Al-Muhajiroun has continued to function with impunity, most recently under the banner of Izhar Ud-Deen-il-Haq. According to a former US Army intelligence officer, John Loftus, three senior al-Muhajiroun figures – Mr Bakri Mohammed, Abu Hamza and Haroon Rashid Aswat – were recruited by MI6 in 1996 to influence Islamist activities in the Balkans.
In 2000, Mr Bakri Mohammed admitted training British Muslims to fight as jihadists abroad. That same year, he boasted: "The British government knows who we are. MI5 has interrogated us many times. I think now we have something called public immunity."
A year later, the private security firm set up by Mr Bakri Mohammed in cohorts with Abu Hamza – Sakina Security Services – was raided by police and eventually shut down. Speaking in Parliament at the time, Andrew Dismore MP claimed the firm sent Britons "overseas for jihad training with live arms and ammunition". Yet Mr Bakri Mohammed and Abu Hamza were not even arrested, let alone charged or prosecuted over this.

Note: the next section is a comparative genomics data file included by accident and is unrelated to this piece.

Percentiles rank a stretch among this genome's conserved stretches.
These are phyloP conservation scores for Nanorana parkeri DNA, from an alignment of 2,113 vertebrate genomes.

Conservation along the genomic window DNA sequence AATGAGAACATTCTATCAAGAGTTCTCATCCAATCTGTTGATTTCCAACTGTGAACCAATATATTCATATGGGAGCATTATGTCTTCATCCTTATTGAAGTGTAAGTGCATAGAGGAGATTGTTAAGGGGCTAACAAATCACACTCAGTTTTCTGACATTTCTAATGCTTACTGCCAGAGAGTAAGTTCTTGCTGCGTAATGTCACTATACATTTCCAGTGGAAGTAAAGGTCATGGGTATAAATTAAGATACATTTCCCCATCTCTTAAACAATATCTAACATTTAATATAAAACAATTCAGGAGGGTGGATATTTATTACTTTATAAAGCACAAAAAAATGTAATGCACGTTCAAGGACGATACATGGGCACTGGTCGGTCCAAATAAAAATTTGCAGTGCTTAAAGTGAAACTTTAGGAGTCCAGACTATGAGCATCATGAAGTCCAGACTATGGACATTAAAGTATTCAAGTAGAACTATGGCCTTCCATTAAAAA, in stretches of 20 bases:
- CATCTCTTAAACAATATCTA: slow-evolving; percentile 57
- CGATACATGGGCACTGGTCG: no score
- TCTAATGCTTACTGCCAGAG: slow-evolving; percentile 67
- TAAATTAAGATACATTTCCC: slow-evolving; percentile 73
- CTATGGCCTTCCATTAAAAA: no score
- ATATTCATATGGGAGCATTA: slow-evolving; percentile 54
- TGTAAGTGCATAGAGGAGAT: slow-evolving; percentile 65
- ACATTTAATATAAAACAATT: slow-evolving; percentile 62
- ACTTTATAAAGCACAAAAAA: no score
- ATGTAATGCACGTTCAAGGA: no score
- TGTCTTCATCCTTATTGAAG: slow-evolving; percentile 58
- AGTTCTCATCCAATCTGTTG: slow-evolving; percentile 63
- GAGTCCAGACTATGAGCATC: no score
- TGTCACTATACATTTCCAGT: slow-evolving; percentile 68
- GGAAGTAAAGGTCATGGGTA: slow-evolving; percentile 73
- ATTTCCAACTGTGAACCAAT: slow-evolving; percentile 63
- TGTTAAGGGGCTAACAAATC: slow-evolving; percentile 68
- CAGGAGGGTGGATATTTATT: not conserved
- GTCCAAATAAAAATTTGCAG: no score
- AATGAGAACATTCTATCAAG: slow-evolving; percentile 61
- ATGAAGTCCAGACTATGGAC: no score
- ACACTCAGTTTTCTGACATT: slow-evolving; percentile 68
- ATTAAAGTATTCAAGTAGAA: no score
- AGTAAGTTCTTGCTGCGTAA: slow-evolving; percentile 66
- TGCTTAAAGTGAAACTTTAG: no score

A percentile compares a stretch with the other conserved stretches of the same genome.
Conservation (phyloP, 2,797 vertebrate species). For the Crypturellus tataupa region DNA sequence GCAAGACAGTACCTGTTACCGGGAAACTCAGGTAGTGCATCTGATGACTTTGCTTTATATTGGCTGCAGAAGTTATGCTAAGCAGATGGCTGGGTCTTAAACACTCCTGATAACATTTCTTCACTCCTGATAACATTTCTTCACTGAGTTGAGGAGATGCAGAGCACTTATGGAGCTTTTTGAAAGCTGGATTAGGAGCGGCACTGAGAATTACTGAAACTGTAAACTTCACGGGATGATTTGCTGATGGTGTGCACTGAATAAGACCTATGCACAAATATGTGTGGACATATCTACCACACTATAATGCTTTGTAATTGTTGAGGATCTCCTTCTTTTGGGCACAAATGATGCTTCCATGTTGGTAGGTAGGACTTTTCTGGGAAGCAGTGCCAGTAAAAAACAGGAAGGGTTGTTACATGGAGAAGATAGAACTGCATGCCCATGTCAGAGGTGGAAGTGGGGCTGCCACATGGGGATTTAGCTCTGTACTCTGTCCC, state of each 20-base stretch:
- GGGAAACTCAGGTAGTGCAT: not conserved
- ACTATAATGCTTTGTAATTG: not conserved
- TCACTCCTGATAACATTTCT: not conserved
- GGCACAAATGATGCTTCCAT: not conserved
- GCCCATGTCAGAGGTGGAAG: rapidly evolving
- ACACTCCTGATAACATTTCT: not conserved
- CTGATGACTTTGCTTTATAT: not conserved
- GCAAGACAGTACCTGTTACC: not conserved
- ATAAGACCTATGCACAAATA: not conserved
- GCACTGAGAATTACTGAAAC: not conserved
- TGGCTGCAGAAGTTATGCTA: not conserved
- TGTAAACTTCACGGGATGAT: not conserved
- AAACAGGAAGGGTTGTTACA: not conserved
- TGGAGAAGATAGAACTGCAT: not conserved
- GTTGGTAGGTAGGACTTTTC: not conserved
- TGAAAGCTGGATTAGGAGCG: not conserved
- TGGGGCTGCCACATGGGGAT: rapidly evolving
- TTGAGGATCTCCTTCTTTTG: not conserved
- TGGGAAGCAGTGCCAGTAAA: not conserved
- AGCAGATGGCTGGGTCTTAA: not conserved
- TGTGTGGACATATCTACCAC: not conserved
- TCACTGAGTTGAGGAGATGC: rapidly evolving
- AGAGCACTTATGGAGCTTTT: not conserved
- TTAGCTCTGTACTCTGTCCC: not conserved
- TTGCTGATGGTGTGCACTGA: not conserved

Proscription and extradition have failed. What we need is a willingness to prosecute. The failure to do so is influenced by narrow geopolitical interests resulting from Britain's subservience to US strategy in the Muslim world. According to the former MI6 officer Alastair Crooke, the Saudis, in pursuit of benefiting mutual US-Saudi interests, have played the role of proxy to the Americans, mobilising Islamist extremists to destabilise parts of the Middle East.
As David Cameron renews Britain's commitment to supporting the rebels in Syria, who include al-Qa'ida-affiliated Islamists, questions must be asked whether Britain's secret services have been compromised by short-sighted geopolitical interests.
Dr Nafeez Mosaddeq Ahmed is the author of 'The London Bombings: An Independent Inquiry'